91r19p8ysDL._SL1500_Anytime anything is released featuring films by one of the most influential film directors of all time then you (film buff or not) should pick it up. Italian director Roberto Rossellini is the man in many regards. Many of his films still influence directors today more than 70-odd years later. It was during a dark time for humanity, World War II era, that he released a trio of films which left their mark and announced his arrival in the film world.

Everything he did was innovative with nothing being ordinary. From his way of telling stories to the use of non-professional actors in his casts to the sparse visuals he preferred, it all became his signature. These three World War II and post World War II films all are prime examples of this. His unique voice, eye and style come shining through.

Roman Open City (1945):

A film about the Nazi occupation of Rome. It is a harrowing watch. The film is told from the viewpoint of a few brave souls that resisted against the occupation. A priest (played by Aldo Fabrizi) helps the resisters out. Really authentic feel about the film. Amazing that this was able to be made as war was coming to an end.

The film has been newly restored in high definition

Special Features:

  • Introduction by Roberto Rossellini
  • Audio commentary from 2009 by film scholar Peter Bondanella
  • Once Upon a Time . . . “Rome Open City”
  • Interviews from 2009 with Rossellini scholar Adriano Aprà
  • Rossellini and the City
  • Interview with film critic and Rossellini friend Father Virgilio Fantuzzi

Palsan (1946):

Six different short pieces set during the liberation of Italy at the end of the war. A great and brave follow-up to award winning Roman Open City. Stories happen all across the country from Sicily to the northern Po Valley. Almost like a documentary. Looks at the struggles that the Americans and Italians had communicating. Film was almost “lost” or forgotten and thankfully now today’s viewers can experience it.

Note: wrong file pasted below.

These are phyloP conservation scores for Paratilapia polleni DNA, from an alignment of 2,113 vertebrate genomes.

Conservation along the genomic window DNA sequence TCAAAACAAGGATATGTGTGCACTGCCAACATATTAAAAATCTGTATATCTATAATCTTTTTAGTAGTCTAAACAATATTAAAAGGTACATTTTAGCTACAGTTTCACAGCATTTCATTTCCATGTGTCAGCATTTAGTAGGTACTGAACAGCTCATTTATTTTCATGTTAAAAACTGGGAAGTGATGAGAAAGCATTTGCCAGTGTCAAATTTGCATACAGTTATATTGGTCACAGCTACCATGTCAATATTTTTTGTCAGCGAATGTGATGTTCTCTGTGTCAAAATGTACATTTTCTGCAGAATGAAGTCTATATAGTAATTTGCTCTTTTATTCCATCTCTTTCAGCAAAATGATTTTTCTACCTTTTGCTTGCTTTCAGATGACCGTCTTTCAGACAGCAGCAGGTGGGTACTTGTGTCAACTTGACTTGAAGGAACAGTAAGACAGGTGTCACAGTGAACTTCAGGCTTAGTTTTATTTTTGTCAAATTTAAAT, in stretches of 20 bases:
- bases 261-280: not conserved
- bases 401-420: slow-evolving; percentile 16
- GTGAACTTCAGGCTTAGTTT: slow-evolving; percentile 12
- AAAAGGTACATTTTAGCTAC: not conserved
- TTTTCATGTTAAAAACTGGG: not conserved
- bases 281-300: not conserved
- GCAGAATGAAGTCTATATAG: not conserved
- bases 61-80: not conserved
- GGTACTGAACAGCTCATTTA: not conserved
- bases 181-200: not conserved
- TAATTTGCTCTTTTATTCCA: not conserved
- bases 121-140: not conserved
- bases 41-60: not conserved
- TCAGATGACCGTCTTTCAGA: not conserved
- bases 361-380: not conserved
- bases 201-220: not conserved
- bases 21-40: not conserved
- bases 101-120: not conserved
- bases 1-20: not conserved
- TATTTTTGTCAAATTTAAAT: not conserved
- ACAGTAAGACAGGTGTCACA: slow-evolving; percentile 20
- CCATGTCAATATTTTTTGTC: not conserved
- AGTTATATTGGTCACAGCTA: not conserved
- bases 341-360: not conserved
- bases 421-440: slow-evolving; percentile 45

Also has been remastered in high definition.

Special Features:

  • Introduction by Roberto Rossellini
  • Interview from 2009 with Rossellini scholar Adriano Aprà
  • Excerpts from rarely seen videotaped discussions Rossellini had in 1970 about his craft with faculty and students at Rice University
  • Into the Future, a 2009 video essay about The War Trilogy by film scholar Tag Gallagher

Germany Year Zero (1948):

The final film in Rossellini’s World War II trilogy. It is a look at the ruin Berlin was in after the war. It is told from the perspective of a 12-year-old boy. Edmund lives in a bombed out apartment building with his sick father and two older siblings. As a result he has no supervision and is left largely to his own devices. This leads to him falling under the influence of some unsavoury people. Demonstrates how awful fascism is/was.

Another film that has undergone the high definition restoration process.

Special Features:

  • Introductions by Roberto Rossellini
  • Italian credits and prologue from Germany Year Zero
  • Roberto Rossellini, a 2001 documentary by Carlo Lizzani, assistant director on Germany Year Zero
  • Letters from the Front: Carlo Lizzani on “Germany Year Zero”
  • Interview from 2009 with Rossellini scholar Adriano Aprà
  • Interviews from 2009 with filmmakers Paolo and Vittorio Taviani